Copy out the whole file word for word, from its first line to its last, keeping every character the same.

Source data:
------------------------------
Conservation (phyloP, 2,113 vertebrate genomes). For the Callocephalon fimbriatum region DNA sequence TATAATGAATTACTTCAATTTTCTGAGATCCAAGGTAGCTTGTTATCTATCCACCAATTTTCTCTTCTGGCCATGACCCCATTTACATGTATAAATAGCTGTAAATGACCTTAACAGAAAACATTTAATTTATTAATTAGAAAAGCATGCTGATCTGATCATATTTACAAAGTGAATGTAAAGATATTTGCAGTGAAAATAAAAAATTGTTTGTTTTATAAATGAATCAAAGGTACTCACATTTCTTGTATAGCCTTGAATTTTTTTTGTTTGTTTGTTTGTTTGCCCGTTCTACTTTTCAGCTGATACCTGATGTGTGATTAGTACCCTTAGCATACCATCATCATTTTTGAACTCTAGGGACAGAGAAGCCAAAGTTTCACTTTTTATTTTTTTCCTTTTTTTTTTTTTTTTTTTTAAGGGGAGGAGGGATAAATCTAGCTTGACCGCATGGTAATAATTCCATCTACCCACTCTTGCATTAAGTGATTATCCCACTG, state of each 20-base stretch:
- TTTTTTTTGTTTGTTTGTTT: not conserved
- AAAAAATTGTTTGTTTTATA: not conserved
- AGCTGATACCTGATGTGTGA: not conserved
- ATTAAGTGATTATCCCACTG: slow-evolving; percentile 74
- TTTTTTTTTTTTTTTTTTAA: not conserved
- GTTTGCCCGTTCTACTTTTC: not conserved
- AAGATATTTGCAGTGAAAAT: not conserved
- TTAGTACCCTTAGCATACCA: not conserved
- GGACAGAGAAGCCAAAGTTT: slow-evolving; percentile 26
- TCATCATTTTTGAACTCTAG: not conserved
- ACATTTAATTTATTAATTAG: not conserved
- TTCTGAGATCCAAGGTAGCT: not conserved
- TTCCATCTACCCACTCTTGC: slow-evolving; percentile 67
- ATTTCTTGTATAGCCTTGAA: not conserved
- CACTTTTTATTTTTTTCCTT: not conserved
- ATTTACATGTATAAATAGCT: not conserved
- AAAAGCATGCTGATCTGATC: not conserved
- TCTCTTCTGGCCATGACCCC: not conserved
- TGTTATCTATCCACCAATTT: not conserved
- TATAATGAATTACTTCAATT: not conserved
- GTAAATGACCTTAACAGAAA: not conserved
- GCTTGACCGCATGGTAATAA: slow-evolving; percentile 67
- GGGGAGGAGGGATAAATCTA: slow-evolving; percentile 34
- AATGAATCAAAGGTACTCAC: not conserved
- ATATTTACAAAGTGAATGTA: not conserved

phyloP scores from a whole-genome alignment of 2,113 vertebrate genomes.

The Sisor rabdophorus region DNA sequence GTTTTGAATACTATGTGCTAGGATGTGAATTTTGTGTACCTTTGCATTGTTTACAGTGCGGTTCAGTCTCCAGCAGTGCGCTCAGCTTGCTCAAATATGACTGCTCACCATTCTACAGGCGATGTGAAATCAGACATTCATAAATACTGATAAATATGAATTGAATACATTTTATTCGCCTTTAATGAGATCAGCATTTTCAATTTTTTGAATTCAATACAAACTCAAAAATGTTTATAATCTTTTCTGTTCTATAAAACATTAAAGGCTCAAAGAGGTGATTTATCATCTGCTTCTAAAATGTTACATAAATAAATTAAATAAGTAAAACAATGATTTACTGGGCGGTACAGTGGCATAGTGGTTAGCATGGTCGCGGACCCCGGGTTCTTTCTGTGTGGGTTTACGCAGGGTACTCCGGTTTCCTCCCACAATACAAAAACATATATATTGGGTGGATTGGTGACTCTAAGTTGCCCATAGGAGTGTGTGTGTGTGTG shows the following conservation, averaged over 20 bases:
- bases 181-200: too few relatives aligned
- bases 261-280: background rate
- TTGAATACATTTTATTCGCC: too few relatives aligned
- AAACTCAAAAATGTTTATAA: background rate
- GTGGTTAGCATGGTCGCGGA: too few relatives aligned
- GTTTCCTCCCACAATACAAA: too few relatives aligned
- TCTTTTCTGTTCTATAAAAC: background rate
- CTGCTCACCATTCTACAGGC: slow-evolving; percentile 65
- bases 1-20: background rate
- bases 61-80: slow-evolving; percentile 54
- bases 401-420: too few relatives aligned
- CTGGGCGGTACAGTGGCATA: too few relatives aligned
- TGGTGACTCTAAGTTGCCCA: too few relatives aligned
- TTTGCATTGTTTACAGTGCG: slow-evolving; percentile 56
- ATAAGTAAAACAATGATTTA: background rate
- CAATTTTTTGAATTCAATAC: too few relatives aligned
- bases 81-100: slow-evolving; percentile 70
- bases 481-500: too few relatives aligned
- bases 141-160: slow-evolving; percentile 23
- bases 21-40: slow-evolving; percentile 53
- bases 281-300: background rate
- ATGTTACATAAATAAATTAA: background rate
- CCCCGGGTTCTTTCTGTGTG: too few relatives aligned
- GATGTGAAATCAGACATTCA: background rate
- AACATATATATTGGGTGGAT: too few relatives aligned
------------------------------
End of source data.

Conservation (phyloP, 2,113 vertebrate genomes). For the Callocephalon fimbriatum region DNA sequence TATAATGAATTACTTCAATTTTCTGAGATCCAAGGTAGCTTGTTATCTATCCACCAATTTTCTCTTCTGGCCATGACCCCATTTACATGTATAAATAGCTGTAAATGACCTTAACAGAAAACATTTAATTTATTAATTAGAAAAGCATGCTGATCTGATCATATTTACAAAGTGAATGTAAAGATATTTGCAGTGAAAATAAAAAATTGTTTGTTTTATAAATGAATCAAAGGTACTCACATTTCTTGTATAGCCTTGAATTTTTTTTGTTTGTTTGTTTGTTTGCCCGTTCTACTTTTCAGCTGATACCTGATGTGTGATTAGTACCCTTAGCATACCATCATCATTTTTGAACTCTAGGGACAGAGAAGCCAAAGTTTCACTTTTTATTTTTTTCCTTTTTTTTTTTTTTTTTTTTAAGGGGAGGAGGGATAAATCTAGCTTGACCGCATGGTAATAATTCCATCTACCCACTCTTGCATTAAGTGATTATCCCACTG, state of each 20-base stretch:
- TTTTTTTTGTTTGTTTGTTT: not conserved
- AAAAAATTGTTTGTTTTATA: not conserved
- AGCTGATACCTGATGTGTGA: not conserved
- ATTAAGTGATTATCCCACTG: slow-evolving; percentile 74
- TTTTTTTTTTTTTTTTTTAA: not conserved
- GTTTGCCCGTTCTACTTTTC: not conserved
- AAGATATTTGCAGTGAAAAT: not conserved
- TTAGTACCCTTAGCATACCA: not conserved
- GGACAGAGAAGCCAAAGTTT: slow-evolving; percentile 26
- TCATCATTTTTGAACTCTAG: not conserved
- ACATTTAATTTATTAATTAG: not conserved
- TTCTGAGATCCAAGGTAGCT: not conserved
- TTCCATCTACCCACTCTTGC: slow-evolving; percentile 67
- ATTTCTTGTATAGCCTTGAA: not conserved
- CACTTTTTATTTTTTTCCTT: not conserved
- ATTTACATGTATAAATAGCT: not conserved
- AAAAGCATGCTGATCTGATC: not conserved
- TCTCTTCTGGCCATGACCCC: not conserved
- TGTTATCTATCCACCAATTT: not conserved
- TATAATGAATTACTTCAATT: not conserved
- GTAAATGACCTTAACAGAAA: not conserved
- GCTTGACCGCATGGTAATAA: slow-evolving; percentile 67
- GGGGAGGAGGGATAAATCTA: slow-evolving; percentile 34
- AATGAATCAAAGGTACTCAC: not conserved
- ATATTTACAAAGTGAATGTA: not conserved

phyloP scores from a whole-genome alignment of 2,113 vertebrate genomes.

The Sisor rabdophorus region DNA sequence GTTTTGAATACTATGTGCTAGGATGTGAATTTTGTGTACCTTTGCATTGTTTACAGTGCGGTTCAGTCTCCAGCAGTGCGCTCAGCTTGCTCAAATATGACTGCTCACCATTCTACAGGCGATGTGAAATCAGACATTCATAAATACTGATAAATATGAATTGAATACATTTTATTCGCCTTTAATGAGATCAGCATTTTCAATTTTTTGAATTCAATACAAACTCAAAAATGTTTATAATCTTTTCTGTTCTATAAAACATTAAAGGCTCAAAGAGGTGATTTATCATCTGCTTCTAAAATGTTACATAAATAAATTAAATAAGTAAAACAATGATTTACTGGGCGGTACAGTGGCATAGTGGTTAGCATGGTCGCGGACCCCGGGTTCTTTCTGTGTGGGTTTACGCAGGGTACTCCGGTTTCCTCCCACAATACAAAAACATATATATTGGGTGGATTGGTGACTCTAAGTTGCCCATAGGAGTGTGTGTGTGTGTG shows the following conservation, averaged over 20 bases:
- bases 181-200: too few relatives aligned
- bases 261-280: background rate
- TTGAATACATTTTATTCGCC: too few relatives aligned
- AAACTCAAAAATGTTTATAA: background rate
- GTGGTTAGCATGGTCGCGGA: too few relatives aligned
- GTTTCCTCCCACAATACAAA: too few relatives aligned
- TCTTTTCTGTTCTATAAAAC: background rate
- CTGCTCACCATTCTACAGGC: slow-evolving; percentile 65
- bases 1-20: background rate
- bases 61-80: slow-evolving; percentile 54
- bases 401-420: too few relatives aligned
- CTGGGCGGTACAGTGGCATA: too few relatives aligned
- TGGTGACTCTAAGTTGCCCA: too few relatives aligned
- TTTGCATTGTTTACAGTGCG: slow-evolving; percentile 56
- ATAAGTAAAACAATGATTTA: background rate
- CAATTTTTTGAATTCAATAC: too few relatives aligned
- bases 81-100: slow-evolving; percentile 70
- bases 481-500: too few relatives aligned
- bases 141-160: slow-evolving; percentile 23
- bases 21-40: slow-evolving; percentile 53
- bases 281-300: background rate
- ATGTTACATAAATAAATTAA: background rate
- CCCCGGGTTCTTTCTGTGTG: too few relatives aligned
- GATGTGAAATCAGACATTCA: background rate
- AACATATATATTGGGTGGAT: too few relatives aligned